A 1932 Rolls Royce has passed its NCT, Ireland’s roadworthiness test…
It had been a typical morning at the NCT Test Centre.
Cars had come and gone. Some had passed, others had not. Shocked millennials had found their cars rejected because of their shock absorbers, exhausted mothers because of their exhausts, balding executives because of balding tyres.
The morning then became untypical.
A car drove – no, glided – through the door. It fitted into the small workspace, certainly, yet seemed to fill it with its presence, to give off an air of being too good for its surroundings, as if the Queen Mary had just sailed into a fishing-fleet harbour.
Its registration plate read 32-D-1.
The Tester watched as the driver got out of the car, and found himself slightly disappointed that the man was not wearing a cap and driving gloves. The Tester walked over to meet him.
“Come for your NCT, have you?” he said, holding out his hand.
The Owner looked at the oil-spattered hand, and the Tester found himself wiping it on his overalls, then wishing he hadn’t.
“Yes,” said the Owner. “What exactly is the process?”
“Well,” said the Tester, “I check things like the central locking, the speedometer, the interior light, the onboard computer -”
“Ah, well then I can save us both a lot of time,” said the Owner. “Clotilde doesn’t have any of those.”
“My pet name for her,” said the Owner. “You can hardly call a Rolls Royce ‘Betsy’.”
“I see your point,” said the Tester. “But anyway, you say she has none of those things?”
“Of course not,” said the Owner. “She was built in 1932. Try thinking of her as Fred Flintstone’s car, but with an angel on the bonnet.”
The Tester looked down at his list. “What about washers?” he asked.
“The butler and the gardener?” asked the Owner. “Was I supposed to bring them?”
“No,” said the Tester. “The washers send little jets of water onto your windscreen.”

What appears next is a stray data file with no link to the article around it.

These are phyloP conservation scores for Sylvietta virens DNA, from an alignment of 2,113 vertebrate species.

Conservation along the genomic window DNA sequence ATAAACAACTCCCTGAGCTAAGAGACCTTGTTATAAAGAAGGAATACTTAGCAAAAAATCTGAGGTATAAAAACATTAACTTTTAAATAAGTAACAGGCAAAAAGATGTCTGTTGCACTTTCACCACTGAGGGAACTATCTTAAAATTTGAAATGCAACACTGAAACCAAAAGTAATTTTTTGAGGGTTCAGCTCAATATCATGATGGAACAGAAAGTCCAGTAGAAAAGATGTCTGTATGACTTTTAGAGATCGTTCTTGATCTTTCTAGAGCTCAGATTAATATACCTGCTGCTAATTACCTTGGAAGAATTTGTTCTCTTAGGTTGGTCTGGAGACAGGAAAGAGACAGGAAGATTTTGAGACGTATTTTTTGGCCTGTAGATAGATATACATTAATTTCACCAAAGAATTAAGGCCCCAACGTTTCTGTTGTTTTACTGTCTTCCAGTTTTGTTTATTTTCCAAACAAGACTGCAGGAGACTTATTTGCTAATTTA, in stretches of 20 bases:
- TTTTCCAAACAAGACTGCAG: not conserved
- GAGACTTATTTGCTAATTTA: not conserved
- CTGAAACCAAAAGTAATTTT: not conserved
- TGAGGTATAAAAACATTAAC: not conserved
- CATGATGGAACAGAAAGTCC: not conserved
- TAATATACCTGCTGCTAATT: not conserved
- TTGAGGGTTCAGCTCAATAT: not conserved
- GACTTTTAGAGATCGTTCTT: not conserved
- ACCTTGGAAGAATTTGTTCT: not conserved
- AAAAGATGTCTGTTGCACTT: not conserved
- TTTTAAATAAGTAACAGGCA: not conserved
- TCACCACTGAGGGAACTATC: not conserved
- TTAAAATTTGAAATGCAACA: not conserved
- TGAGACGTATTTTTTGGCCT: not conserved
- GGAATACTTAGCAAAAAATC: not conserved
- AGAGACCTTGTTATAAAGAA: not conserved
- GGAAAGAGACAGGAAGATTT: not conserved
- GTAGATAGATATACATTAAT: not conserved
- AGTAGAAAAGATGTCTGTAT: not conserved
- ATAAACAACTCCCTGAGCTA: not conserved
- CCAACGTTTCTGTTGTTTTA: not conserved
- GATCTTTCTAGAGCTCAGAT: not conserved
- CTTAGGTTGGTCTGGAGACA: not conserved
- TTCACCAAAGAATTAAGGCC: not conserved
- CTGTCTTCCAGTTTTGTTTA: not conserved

“In Ireland?” said the Owner. “Where it’s always raining anyway? Whatever for?”
“Um, well, never mind that,” said the Tester. He looked at his list again. “Demister?” he asked hopefully.
The Owner brightened. “Ah, yes,” he said. He reached into the car and took out a chamois.
The Tester sighed. “I suppose,” he said, “that if I mentioned the word ‘suspension’ you’d show me furry-dice hanging from the rear-view mirror.”
The Owner looked horrified. “Nobody,” he said, “would hang furry-dice in a nineteen thirty-two Rolls Royce -”
“No, I suppose it would be a bit tacky -”
“- because they don’t have rear-view mirrors.”
“Seriously?” said the Tester. “How do you know what’s behind you?”
“Why would you want to?” asked the Owner.
I’ve actually no idea, thought The Tester. “For when you want to reverse out of your driveway,” he said eventually.
“I think you’ll find,” said the Owner, “that people who own Rolls Royces tend to have a turning-circle at the top of their driveway. Usually with a fountain in the middle of it.”
“I see,” said the Tester.
“Are we done?” asked the Owner.
“I suppose so,” said the Tester, “but I don’t see how I can possibly pass you.”
“Did Clotilde actually fail any of the things on your list?” asked the Owner.
“Nice try,” said the Tester, “but if I followed that logic then people would pass simply by not turning up.”
“Look,” said the Tester, “Clotilde may not be able to tick all the boxes on your list, but she has experience. She has -”
He’s going to use the phrase ‘NCT of Life’, thought the Tester.
” – passed the NCT of Life,” said the Owner. “She’s like the old guy in the company who doesn’t have an actual degree, but who still knows more than the younger staff, because he’s seen it all before.”
The Tester hesitated. “Please,” said the Owner. “I only drive at thirty miles-an-hour anyway – she does four miles to the gallon if I go any quicker.”
At some times the Tester was hard-hearted, and picky, and merciless, but at all times he was a petrol-head, which was how he had ended up working on cars in the first place. He looked now at Clotilde, and basically fell in love.
He smiled. “Ok,” he said, “she’s passed.”
“Oh, thanks ever so much,” said the Owner. “I’ve to drive all the way to Killarney now for the weekend, and I feel so much happier knowing that you’ve said she’s in good condition.”
The Tester frowned. “Um, I didn’t -” he began, then stopped. “Look, just have a safe journey.”
“I will,” said the Owner. He got into the car, started it, then reached into the glove-box and took out a road-map of Ireland. He held it up and grinned.
“Sat nav,” he said.